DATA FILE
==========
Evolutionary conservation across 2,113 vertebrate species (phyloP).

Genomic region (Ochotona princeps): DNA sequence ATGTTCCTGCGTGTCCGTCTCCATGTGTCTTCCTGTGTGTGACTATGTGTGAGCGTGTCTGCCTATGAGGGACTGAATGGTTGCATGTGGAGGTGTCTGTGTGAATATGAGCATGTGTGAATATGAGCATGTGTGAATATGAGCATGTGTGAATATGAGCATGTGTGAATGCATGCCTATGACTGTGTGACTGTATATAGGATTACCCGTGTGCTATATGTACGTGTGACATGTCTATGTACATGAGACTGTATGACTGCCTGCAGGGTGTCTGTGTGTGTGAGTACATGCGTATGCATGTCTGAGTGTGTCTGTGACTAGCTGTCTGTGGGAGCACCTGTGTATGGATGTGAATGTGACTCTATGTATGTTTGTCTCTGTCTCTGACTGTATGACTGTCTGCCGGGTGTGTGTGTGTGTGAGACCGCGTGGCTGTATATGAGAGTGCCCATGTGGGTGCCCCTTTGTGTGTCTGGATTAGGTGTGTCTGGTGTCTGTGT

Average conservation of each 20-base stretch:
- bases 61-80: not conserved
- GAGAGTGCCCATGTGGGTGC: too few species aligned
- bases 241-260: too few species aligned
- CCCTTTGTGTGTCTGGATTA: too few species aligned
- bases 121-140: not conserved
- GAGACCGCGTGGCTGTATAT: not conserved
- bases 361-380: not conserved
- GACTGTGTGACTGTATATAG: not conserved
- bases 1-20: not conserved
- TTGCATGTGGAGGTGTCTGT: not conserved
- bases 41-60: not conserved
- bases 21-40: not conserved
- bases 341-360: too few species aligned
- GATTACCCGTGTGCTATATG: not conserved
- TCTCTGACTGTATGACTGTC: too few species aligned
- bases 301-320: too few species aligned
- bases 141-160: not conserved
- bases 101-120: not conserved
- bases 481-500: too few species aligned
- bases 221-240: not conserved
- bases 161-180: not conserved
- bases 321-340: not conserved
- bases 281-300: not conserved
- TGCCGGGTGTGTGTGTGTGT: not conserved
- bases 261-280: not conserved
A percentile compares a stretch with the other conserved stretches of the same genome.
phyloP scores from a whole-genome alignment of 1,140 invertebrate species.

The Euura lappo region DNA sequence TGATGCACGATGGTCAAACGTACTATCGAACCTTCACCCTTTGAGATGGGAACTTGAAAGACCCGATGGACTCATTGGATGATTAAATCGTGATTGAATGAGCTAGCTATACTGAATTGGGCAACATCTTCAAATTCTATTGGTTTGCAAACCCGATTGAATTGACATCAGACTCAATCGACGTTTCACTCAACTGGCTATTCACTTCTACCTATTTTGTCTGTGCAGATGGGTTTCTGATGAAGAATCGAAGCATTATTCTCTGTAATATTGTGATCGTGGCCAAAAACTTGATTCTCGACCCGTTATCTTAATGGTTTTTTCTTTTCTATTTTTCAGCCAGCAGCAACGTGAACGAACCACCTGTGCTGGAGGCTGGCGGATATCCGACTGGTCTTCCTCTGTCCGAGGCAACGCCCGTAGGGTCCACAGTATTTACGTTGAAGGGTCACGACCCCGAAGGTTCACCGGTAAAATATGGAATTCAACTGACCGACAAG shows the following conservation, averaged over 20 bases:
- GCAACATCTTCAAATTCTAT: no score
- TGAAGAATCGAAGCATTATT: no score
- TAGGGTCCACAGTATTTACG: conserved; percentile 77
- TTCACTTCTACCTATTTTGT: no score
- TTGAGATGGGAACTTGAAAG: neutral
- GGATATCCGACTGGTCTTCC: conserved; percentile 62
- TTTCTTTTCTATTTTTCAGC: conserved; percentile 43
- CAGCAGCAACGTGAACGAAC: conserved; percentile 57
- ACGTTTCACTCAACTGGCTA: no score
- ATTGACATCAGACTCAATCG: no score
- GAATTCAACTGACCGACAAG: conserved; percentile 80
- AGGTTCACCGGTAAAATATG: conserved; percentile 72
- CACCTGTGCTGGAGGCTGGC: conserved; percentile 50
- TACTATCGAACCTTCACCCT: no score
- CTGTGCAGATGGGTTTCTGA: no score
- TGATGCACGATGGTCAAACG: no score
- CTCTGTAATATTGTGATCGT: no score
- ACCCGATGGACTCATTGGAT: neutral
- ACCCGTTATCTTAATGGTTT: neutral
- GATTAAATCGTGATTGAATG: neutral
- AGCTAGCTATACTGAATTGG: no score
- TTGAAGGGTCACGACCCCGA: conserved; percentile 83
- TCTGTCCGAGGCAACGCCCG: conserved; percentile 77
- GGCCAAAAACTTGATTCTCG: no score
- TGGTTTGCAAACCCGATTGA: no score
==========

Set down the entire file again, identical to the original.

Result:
Evolutionary conservation across 2,113 vertebrate species (phyloP).

Genomic region (Ochotona princeps): DNA sequence ATGTTCCTGCGTGTCCGTCTCCATGTGTCTTCCTGTGTGTGACTATGTGTGAGCGTGTCTGCCTATGAGGGACTGAATGGTTGCATGTGGAGGTGTCTGTGTGAATATGAGCATGTGTGAATATGAGCATGTGTGAATATGAGCATGTGTGAATATGAGCATGTGTGAATGCATGCCTATGACTGTGTGACTGTATATAGGATTACCCGTGTGCTATATGTACGTGTGACATGTCTATGTACATGAGACTGTATGACTGCCTGCAGGGTGTCTGTGTGTGTGAGTACATGCGTATGCATGTCTGAGTGTGTCTGTGACTAGCTGTCTGTGGGAGCACCTGTGTATGGATGTGAATGTGACTCTATGTATGTTTGTCTCTGTCTCTGACTGTATGACTGTCTGCCGGGTGTGTGTGTGTGTGAGACCGCGTGGCTGTATATGAGAGTGCCCATGTGGGTGCCCCTTTGTGTGTCTGGATTAGGTGTGTCTGGTGTCTGTGT

Average conservation of each 20-base stretch:
- bases 61-80: not conserved
- GAGAGTGCCCATGTGGGTGC: too few species aligned
- bases 241-260: too few species aligned
- CCCTTTGTGTGTCTGGATTA: too few species aligned
- bases 121-140: not conserved
- GAGACCGCGTGGCTGTATAT: not conserved
- bases 361-380: not conserved
- GACTGTGTGACTGTATATAG: not conserved
- bases 1-20: not conserved
- TTGCATGTGGAGGTGTCTGT: not conserved
- bases 41-60: not conserved
- bases 21-40: not conserved
- bases 341-360: too few species aligned
- GATTACCCGTGTGCTATATG: not conserved
- TCTCTGACTGTATGACTGTC: too few species aligned
- bases 301-320: too few species aligned
- bases 141-160: not conserved
- bases 101-120: not conserved
- bases 481-500: too few species aligned
- bases 221-240: not conserved
- bases 161-180: not conserved
- bases 321-340: not conserved
- bases 281-300: not conserved
- TGCCGGGTGTGTGTGTGTGT: not conserved
- bases 261-280: not conserved
A percentile compares a stretch with the other conserved stretches of the same genome.
phyloP scores from a whole-genome alignment of 1,140 invertebrate species.

The Euura lappo region DNA sequence TGATGCACGATGGTCAAACGTACTATCGAACCTTCACCCTTTGAGATGGGAACTTGAAAGACCCGATGGACTCATTGGATGATTAAATCGTGATTGAATGAGCTAGCTATACTGAATTGGGCAACATCTTCAAATTCTATTGGTTTGCAAACCCGATTGAATTGACATCAGACTCAATCGACGTTTCACTCAACTGGCTATTCACTTCTACCTATTTTGTCTGTGCAGATGGGTTTCTGATGAAGAATCGAAGCATTATTCTCTGTAATATTGTGATCGTGGCCAAAAACTTGATTCTCGACCCGTTATCTTAATGGTTTTTTCTTTTCTATTTTTCAGCCAGCAGCAACGTGAACGAACCACCTGTGCTGGAGGCTGGCGGATATCCGACTGGTCTTCCTCTGTCCGAGGCAACGCCCGTAGGGTCCACAGTATTTACGTTGAAGGGTCACGACCCCGAAGGTTCACCGGTAAAATATGGAATTCAACTGACCGACAAG shows the following conservation, averaged over 20 bases:
- GCAACATCTTCAAATTCTAT: no score
- TGAAGAATCGAAGCATTATT: no score
- TAGGGTCCACAGTATTTACG: conserved; percentile 77
- TTCACTTCTACCTATTTTGT: no score
- TTGAGATGGGAACTTGAAAG: neutral
- GGATATCCGACTGGTCTTCC: conserved; percentile 62
- TTTCTTTTCTATTTTTCAGC: conserved; percentile 43
- CAGCAGCAACGTGAACGAAC: conserved; percentile 57
- ACGTTTCACTCAACTGGCTA: no score
- ATTGACATCAGACTCAATCG: no score
- GAATTCAACTGACCGACAAG: conserved; percentile 80
- AGGTTCACCGGTAAAATATG: conserved; percentile 72
- CACCTGTGCTGGAGGCTGGC: conserved; percentile 50
- TACTATCGAACCTTCACCCT: no score
- CTGTGCAGATGGGTTTCTGA: no score
- TGATGCACGATGGTCAAACG: no score
- CTCTGTAATATTGTGATCGT: no score
- ACCCGATGGACTCATTGGAT: neutral
- ACCCGTTATCTTAATGGTTT: neutral
- GATTAAATCGTGATTGAATG: neutral
- AGCTAGCTATACTGAATTGG: no score
- TTGAAGGGTCACGACCCCGA: conserved; percentile 83
- TCTGTCCGAGGCAACGCCCG: conserved; percentile 77
- GGCCAAAAACTTGATTCTCG: no score
- TGGTTTGCAAACCCGATTGA: no score